Q: I have had difficulty with reflux since childhood. Proton-pump inhibitors such as Prilosec and Prevacid have helped with the heartburn pain, but did nothing for reflux. The reflux became violent projectile vomiting without nausea. Physicians have been unable to determine the cause.
After reading your Guide to Digestive Disorders, I began to chew gum following moderate to large meals. This simple suggestion has all but stopped the reflux, which is no longer troublesome. Thank you.
A: Chewing gum stimulates saliva, which washes acid and other stomach juices back down the esophagus into the stomach and alleviates symptoms. While acid-suppressing drugs reduce the irritating effects of stomach contents, medications like Nexium and Prilosec do not prevent reflux.
In recent years, we have learned that long-term use of PPIs has been linked with a number of complications, including an increased risk for pneumonia, diarrhea due to C. diff infections, vitamin and mineral deficiencies and weakened bones. The most recent side effect to be documented is kidney failure in older patients (CMAJ Open online, April 16, 2015).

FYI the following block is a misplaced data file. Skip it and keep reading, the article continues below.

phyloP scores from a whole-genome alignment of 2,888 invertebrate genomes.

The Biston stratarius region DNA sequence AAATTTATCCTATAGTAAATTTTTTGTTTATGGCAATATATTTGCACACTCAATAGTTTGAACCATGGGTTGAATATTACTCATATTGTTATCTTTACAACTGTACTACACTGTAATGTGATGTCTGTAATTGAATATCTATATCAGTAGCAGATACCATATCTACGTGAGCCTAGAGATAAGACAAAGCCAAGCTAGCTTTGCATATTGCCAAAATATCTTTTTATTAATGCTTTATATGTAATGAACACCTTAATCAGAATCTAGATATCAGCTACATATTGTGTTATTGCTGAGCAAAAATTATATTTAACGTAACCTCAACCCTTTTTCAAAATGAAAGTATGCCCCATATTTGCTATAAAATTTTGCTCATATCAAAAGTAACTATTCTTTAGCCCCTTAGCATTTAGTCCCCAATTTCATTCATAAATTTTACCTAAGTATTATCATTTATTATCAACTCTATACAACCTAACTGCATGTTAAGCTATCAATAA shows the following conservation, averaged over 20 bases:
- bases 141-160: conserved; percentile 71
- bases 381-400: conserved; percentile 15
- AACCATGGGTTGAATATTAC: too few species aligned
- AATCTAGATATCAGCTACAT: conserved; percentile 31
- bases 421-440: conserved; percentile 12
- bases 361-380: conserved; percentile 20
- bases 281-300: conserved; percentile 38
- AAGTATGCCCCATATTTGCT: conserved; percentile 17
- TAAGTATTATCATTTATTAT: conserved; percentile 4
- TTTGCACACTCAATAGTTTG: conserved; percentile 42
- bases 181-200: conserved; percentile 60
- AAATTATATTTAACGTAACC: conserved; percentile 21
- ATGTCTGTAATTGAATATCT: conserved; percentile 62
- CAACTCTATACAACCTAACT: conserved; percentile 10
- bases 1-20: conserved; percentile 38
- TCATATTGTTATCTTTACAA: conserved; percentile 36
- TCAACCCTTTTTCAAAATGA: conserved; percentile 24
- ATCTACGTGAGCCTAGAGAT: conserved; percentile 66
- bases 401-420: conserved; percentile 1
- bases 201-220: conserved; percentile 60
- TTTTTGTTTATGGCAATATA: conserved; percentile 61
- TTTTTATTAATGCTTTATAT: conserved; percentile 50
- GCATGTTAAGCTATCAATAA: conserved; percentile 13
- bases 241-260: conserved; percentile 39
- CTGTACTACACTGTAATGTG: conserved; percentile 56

We discuss the pros and cons of PPIs and many nondrug approaches to heartburn, including a popular recipe for persimmon punch, in our Guide to Digestive Disorders. Anyone who would like a copy, please send $3 in check or money order with a long (No. 10), stamped (70 cents), self-addressed envelope to: Graedons’ People’s Pharmacy, No. G-3, P.O. Box 52027, Durham, NC 27717-2027. It also can be downloaded for $2 from our website: www.peoplespharmacy.com.
Q: You have often written about nasal-spray addiction. The solution is simple, as I discovered by accident. After using Afrin daily for years and trying unsuccessfully to stop, I bought a bottle of Nasacort 24HR (OTC). I stopped the Afrin and used two squirts of Nasacort in each nostril for 20 days.
I noticed an improvement after a couple of days, but kept using it until my nose opened. Then I stopped the Nasacort with no trouble. Addiction cured!
A: The official term for nose-spray addiction is rhinitis medicamentosa. A corticosteroid spray like Nasacort Allergy 24HR (triamcinolone) or Flonase (fluticasone) can reduce inflammation and swelling to ease withdrawal from decongestants (Treatments in Respiratory Medicine, February 2005).